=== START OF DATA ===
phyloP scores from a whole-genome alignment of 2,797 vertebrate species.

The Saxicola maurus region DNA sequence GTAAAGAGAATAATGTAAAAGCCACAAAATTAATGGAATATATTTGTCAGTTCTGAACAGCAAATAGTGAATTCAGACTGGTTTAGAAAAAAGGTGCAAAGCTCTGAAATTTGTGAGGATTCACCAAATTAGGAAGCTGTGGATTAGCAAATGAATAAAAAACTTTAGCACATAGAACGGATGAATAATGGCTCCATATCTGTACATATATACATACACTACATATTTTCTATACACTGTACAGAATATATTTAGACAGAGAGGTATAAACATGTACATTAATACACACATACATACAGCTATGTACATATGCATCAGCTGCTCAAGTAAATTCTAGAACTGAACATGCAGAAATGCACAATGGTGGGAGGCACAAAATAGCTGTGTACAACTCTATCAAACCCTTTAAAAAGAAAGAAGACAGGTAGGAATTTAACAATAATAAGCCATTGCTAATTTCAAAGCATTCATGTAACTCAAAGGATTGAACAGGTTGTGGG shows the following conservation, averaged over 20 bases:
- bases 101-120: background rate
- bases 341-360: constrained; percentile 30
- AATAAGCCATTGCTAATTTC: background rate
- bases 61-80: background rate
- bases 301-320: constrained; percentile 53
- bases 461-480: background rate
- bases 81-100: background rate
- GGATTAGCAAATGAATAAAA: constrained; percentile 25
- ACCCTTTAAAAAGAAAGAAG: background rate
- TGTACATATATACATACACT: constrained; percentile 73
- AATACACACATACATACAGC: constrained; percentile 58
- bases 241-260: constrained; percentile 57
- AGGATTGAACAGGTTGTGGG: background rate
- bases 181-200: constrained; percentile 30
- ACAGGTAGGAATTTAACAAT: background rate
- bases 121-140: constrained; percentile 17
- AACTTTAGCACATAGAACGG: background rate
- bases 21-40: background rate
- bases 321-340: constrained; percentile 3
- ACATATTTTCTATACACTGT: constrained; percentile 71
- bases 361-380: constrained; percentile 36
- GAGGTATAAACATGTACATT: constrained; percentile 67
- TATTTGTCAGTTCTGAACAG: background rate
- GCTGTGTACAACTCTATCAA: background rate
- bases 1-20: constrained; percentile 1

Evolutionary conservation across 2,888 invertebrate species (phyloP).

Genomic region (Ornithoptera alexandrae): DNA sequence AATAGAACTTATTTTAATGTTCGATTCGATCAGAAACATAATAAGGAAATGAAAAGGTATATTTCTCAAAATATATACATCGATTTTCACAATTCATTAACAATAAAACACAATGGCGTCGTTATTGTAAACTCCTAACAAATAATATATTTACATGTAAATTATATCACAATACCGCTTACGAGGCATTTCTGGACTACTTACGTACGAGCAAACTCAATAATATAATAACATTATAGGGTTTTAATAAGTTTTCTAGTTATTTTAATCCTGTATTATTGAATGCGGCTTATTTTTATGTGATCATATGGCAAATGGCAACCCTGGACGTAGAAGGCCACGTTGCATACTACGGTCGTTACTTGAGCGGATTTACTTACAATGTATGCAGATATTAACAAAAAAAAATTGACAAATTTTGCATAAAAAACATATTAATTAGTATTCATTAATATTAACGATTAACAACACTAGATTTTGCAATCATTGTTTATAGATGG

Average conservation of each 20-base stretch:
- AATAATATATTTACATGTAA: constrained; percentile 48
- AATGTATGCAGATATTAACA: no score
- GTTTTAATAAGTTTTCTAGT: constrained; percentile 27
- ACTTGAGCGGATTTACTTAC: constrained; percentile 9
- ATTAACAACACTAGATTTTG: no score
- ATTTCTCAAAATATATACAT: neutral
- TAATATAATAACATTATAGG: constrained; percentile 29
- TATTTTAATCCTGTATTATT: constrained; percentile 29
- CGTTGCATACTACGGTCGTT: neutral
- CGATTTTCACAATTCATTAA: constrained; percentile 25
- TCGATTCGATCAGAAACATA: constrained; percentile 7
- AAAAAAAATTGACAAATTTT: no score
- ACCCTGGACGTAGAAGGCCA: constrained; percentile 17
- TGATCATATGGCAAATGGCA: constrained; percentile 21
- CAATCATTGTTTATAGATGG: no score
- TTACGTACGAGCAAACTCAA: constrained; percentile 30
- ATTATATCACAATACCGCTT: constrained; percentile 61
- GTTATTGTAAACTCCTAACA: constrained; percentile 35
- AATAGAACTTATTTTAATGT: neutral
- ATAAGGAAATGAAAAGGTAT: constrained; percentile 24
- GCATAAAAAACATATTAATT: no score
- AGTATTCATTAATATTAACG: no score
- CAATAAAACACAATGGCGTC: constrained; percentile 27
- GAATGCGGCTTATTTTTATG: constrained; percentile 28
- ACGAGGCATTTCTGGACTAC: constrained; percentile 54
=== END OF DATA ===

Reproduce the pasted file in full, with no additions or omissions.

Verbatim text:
phyloP scores from a whole-genome alignment of 2,797 vertebrate species.

The Saxicola maurus region DNA sequence GTAAAGAGAATAATGTAAAAGCCACAAAATTAATGGAATATATTTGTCAGTTCTGAACAGCAAATAGTGAATTCAGACTGGTTTAGAAAAAAGGTGCAAAGCTCTGAAATTTGTGAGGATTCACCAAATTAGGAAGCTGTGGATTAGCAAATGAATAAAAAACTTTAGCACATAGAACGGATGAATAATGGCTCCATATCTGTACATATATACATACACTACATATTTTCTATACACTGTACAGAATATATTTAGACAGAGAGGTATAAACATGTACATTAATACACACATACATACAGCTATGTACATATGCATCAGCTGCTCAAGTAAATTCTAGAACTGAACATGCAGAAATGCACAATGGTGGGAGGCACAAAATAGCTGTGTACAACTCTATCAAACCCTTTAAAAAGAAAGAAGACAGGTAGGAATTTAACAATAATAAGCCATTGCTAATTTCAAAGCATTCATGTAACTCAAAGGATTGAACAGGTTGTGGG shows the following conservation, averaged over 20 bases:
- bases 101-120: background rate
- bases 341-360: constrained; percentile 30
- AATAAGCCATTGCTAATTTC: background rate
- bases 61-80: background rate
- bases 301-320: constrained; percentile 53
- bases 461-480: background rate
- bases 81-100: background rate
- GGATTAGCAAATGAATAAAA: constrained; percentile 25
- ACCCTTTAAAAAGAAAGAAG: background rate
- TGTACATATATACATACACT: constrained; percentile 73
- AATACACACATACATACAGC: constrained; percentile 58
- bases 241-260: constrained; percentile 57
- AGGATTGAACAGGTTGTGGG: background rate
- bases 181-200: constrained; percentile 30
- ACAGGTAGGAATTTAACAAT: background rate
- bases 121-140: constrained; percentile 17
- AACTTTAGCACATAGAACGG: background rate
- bases 21-40: background rate
- bases 321-340: constrained; percentile 3
- ACATATTTTCTATACACTGT: constrained; percentile 71
- bases 361-380: constrained; percentile 36
- GAGGTATAAACATGTACATT: constrained; percentile 67
- TATTTGTCAGTTCTGAACAG: background rate
- GCTGTGTACAACTCTATCAA: background rate
- bases 1-20: constrained; percentile 1

Evolutionary conservation across 2,888 invertebrate species (phyloP).

Genomic region (Ornithoptera alexandrae): DNA sequence AATAGAACTTATTTTAATGTTCGATTCGATCAGAAACATAATAAGGAAATGAAAAGGTATATTTCTCAAAATATATACATCGATTTTCACAATTCATTAACAATAAAACACAATGGCGTCGTTATTGTAAACTCCTAACAAATAATATATTTACATGTAAATTATATCACAATACCGCTTACGAGGCATTTCTGGACTACTTACGTACGAGCAAACTCAATAATATAATAACATTATAGGGTTTTAATAAGTTTTCTAGTTATTTTAATCCTGTATTATTGAATGCGGCTTATTTTTATGTGATCATATGGCAAATGGCAACCCTGGACGTAGAAGGCCACGTTGCATACTACGGTCGTTACTTGAGCGGATTTACTTACAATGTATGCAGATATTAACAAAAAAAAATTGACAAATTTTGCATAAAAAACATATTAATTAGTATTCATTAATATTAACGATTAACAACACTAGATTTTGCAATCATTGTTTATAGATGG

Average conservation of each 20-base stretch:
- AATAATATATTTACATGTAA: constrained; percentile 48
- AATGTATGCAGATATTAACA: no score
- GTTTTAATAAGTTTTCTAGT: constrained; percentile 27
- ACTTGAGCGGATTTACTTAC: constrained; percentile 9
- ATTAACAACACTAGATTTTG: no score
- ATTTCTCAAAATATATACAT: neutral
- TAATATAATAACATTATAGG: constrained; percentile 29
- TATTTTAATCCTGTATTATT: constrained; percentile 29
- CGTTGCATACTACGGTCGTT: neutral
- CGATTTTCACAATTCATTAA: constrained; percentile 25
- TCGATTCGATCAGAAACATA: constrained; percentile 7
- AAAAAAAATTGACAAATTTT: no score
- ACCCTGGACGTAGAAGGCCA: constrained; percentile 17
- TGATCATATGGCAAATGGCA: constrained; percentile 21
- CAATCATTGTTTATAGATGG: no score
- TTACGTACGAGCAAACTCAA: constrained; percentile 30
- ATTATATCACAATACCGCTT: constrained; percentile 61
- GTTATTGTAAACTCCTAACA: constrained; percentile 35
- AATAGAACTTATTTTAATGT: neutral
- ATAAGGAAATGAAAAGGTAT: constrained; percentile 24
- GCATAAAAAACATATTAATT: no score
- AGTATTCATTAATATTAACG: no score
- CAATAAAACACAATGGCGTC: constrained; percentile 27
- GAATGCGGCTTATTTTTATG: constrained; percentile 28
- ACGAGGCATTTCTGGACTAC: constrained; percentile 54